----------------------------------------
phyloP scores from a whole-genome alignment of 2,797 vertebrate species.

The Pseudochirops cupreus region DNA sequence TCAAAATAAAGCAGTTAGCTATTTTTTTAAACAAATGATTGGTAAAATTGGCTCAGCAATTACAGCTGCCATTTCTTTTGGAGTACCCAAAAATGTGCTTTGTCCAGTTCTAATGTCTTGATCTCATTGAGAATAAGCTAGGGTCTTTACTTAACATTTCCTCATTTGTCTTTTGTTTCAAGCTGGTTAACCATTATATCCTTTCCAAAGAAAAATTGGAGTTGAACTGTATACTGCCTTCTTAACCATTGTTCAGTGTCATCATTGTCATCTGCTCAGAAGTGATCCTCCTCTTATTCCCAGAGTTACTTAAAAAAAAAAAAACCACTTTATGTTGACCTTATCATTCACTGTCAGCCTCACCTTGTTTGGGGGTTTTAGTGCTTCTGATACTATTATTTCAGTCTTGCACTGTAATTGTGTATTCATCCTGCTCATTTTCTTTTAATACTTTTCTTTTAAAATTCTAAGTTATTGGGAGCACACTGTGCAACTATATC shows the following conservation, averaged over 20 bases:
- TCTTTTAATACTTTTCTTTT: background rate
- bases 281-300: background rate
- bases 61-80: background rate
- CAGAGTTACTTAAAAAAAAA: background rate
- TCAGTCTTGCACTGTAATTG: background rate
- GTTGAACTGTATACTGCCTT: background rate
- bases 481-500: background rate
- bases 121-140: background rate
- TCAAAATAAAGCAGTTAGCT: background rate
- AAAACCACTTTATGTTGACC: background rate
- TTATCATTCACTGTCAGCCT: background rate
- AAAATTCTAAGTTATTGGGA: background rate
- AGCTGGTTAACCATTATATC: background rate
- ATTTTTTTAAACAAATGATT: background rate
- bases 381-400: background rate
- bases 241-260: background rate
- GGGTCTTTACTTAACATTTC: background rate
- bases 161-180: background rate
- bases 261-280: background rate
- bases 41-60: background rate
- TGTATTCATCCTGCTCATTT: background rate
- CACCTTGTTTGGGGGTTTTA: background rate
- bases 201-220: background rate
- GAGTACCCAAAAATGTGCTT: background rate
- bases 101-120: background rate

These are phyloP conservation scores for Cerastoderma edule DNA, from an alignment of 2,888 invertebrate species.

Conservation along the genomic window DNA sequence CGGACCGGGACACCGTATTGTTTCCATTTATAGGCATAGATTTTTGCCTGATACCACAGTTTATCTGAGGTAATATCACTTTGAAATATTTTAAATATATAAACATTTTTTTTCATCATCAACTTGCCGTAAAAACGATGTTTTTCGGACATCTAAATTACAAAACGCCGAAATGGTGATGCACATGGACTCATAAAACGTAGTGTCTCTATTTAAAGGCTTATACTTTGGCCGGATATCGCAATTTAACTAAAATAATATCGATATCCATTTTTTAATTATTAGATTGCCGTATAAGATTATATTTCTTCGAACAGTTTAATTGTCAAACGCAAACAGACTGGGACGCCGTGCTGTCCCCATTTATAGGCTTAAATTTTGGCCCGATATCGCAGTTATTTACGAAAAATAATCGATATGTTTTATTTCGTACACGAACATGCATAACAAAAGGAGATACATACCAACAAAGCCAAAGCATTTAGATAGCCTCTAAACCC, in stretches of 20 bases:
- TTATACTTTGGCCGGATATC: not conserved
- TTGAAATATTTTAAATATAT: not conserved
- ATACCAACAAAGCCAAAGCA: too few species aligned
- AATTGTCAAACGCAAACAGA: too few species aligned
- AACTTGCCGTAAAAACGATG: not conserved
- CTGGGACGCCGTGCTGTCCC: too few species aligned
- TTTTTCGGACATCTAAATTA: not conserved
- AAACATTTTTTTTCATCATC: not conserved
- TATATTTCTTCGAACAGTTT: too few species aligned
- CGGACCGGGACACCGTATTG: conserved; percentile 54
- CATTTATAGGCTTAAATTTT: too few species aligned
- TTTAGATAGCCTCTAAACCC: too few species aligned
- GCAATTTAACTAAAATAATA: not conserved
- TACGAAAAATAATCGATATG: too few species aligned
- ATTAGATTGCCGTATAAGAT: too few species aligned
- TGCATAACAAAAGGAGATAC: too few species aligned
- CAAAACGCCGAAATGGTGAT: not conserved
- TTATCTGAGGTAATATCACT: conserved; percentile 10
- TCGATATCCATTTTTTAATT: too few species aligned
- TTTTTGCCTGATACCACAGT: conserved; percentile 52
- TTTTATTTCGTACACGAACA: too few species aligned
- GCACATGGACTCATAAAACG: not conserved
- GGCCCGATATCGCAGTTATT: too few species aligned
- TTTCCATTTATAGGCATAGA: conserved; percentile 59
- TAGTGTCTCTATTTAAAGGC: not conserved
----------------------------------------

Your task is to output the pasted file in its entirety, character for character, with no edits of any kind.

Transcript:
phyloP scores from a whole-genome alignment of 2,797 vertebrate species.

The Pseudochirops cupreus region DNA sequence TCAAAATAAAGCAGTTAGCTATTTTTTTAAACAAATGATTGGTAAAATTGGCTCAGCAATTACAGCTGCCATTTCTTTTGGAGTACCCAAAAATGTGCTTTGTCCAGTTCTAATGTCTTGATCTCATTGAGAATAAGCTAGGGTCTTTACTTAACATTTCCTCATTTGTCTTTTGTTTCAAGCTGGTTAACCATTATATCCTTTCCAAAGAAAAATTGGAGTTGAACTGTATACTGCCTTCTTAACCATTGTTCAGTGTCATCATTGTCATCTGCTCAGAAGTGATCCTCCTCTTATTCCCAGAGTTACTTAAAAAAAAAAAAACCACTTTATGTTGACCTTATCATTCACTGTCAGCCTCACCTTGTTTGGGGGTTTTAGTGCTTCTGATACTATTATTTCAGTCTTGCACTGTAATTGTGTATTCATCCTGCTCATTTTCTTTTAATACTTTTCTTTTAAAATTCTAAGTTATTGGGAGCACACTGTGCAACTATATC shows the following conservation, averaged over 20 bases:
- TCTTTTAATACTTTTCTTTT: background rate
- bases 281-300: background rate
- bases 61-80: background rate
- CAGAGTTACTTAAAAAAAAA: background rate
- TCAGTCTTGCACTGTAATTG: background rate
- GTTGAACTGTATACTGCCTT: background rate
- bases 481-500: background rate
- bases 121-140: background rate
- TCAAAATAAAGCAGTTAGCT: background rate
- AAAACCACTTTATGTTGACC: background rate
- TTATCATTCACTGTCAGCCT: background rate
- AAAATTCTAAGTTATTGGGA: background rate
- AGCTGGTTAACCATTATATC: background rate
- ATTTTTTTAAACAAATGATT: background rate
- bases 381-400: background rate
- bases 241-260: background rate
- GGGTCTTTACTTAACATTTC: background rate
- bases 161-180: background rate
- bases 261-280: background rate
- bases 41-60: background rate
- TGTATTCATCCTGCTCATTT: background rate
- CACCTTGTTTGGGGGTTTTA: background rate
- bases 201-220: background rate
- GAGTACCCAAAAATGTGCTT: background rate
- bases 101-120: background rate

These are phyloP conservation scores for Cerastoderma edule DNA, from an alignment of 2,888 invertebrate species.

Conservation along the genomic window DNA sequence CGGACCGGGACACCGTATTGTTTCCATTTATAGGCATAGATTTTTGCCTGATACCACAGTTTATCTGAGGTAATATCACTTTGAAATATTTTAAATATATAAACATTTTTTTTCATCATCAACTTGCCGTAAAAACGATGTTTTTCGGACATCTAAATTACAAAACGCCGAAATGGTGATGCACATGGACTCATAAAACGTAGTGTCTCTATTTAAAGGCTTATACTTTGGCCGGATATCGCAATTTAACTAAAATAATATCGATATCCATTTTTTAATTATTAGATTGCCGTATAAGATTATATTTCTTCGAACAGTTTAATTGTCAAACGCAAACAGACTGGGACGCCGTGCTGTCCCCATTTATAGGCTTAAATTTTGGCCCGATATCGCAGTTATTTACGAAAAATAATCGATATGTTTTATTTCGTACACGAACATGCATAACAAAAGGAGATACATACCAACAAAGCCAAAGCATTTAGATAGCCTCTAAACCC, in stretches of 20 bases:
- TTATACTTTGGCCGGATATC: not conserved
- TTGAAATATTTTAAATATAT: not conserved
- ATACCAACAAAGCCAAAGCA: too few species aligned
- AATTGTCAAACGCAAACAGA: too few species aligned
- AACTTGCCGTAAAAACGATG: not conserved
- CTGGGACGCCGTGCTGTCCC: too few species aligned
- TTTTTCGGACATCTAAATTA: not conserved
- AAACATTTTTTTTCATCATC: not conserved
- TATATTTCTTCGAACAGTTT: too few species aligned
- CGGACCGGGACACCGTATTG: conserved; percentile 54
- CATTTATAGGCTTAAATTTT: too few species aligned
- TTTAGATAGCCTCTAAACCC: too few species aligned
- GCAATTTAACTAAAATAATA: not conserved
- TACGAAAAATAATCGATATG: too few species aligned
- ATTAGATTGCCGTATAAGAT: too few species aligned
- TGCATAACAAAAGGAGATAC: too few species aligned
- CAAAACGCCGAAATGGTGAT: not conserved
- TTATCTGAGGTAATATCACT: conserved; percentile 10
- TCGATATCCATTTTTTAATT: too few species aligned
- TTTTTGCCTGATACCACAGT: conserved; percentile 52
- TTTTATTTCGTACACGAACA: too few species aligned
- GCACATGGACTCATAAAACG: not conserved
- GGCCCGATATCGCAGTTATT: too few species aligned
- TTTCCATTTATAGGCATAGA: conserved; percentile 59
- TAGTGTCTCTATTTAAAGGC: not conserved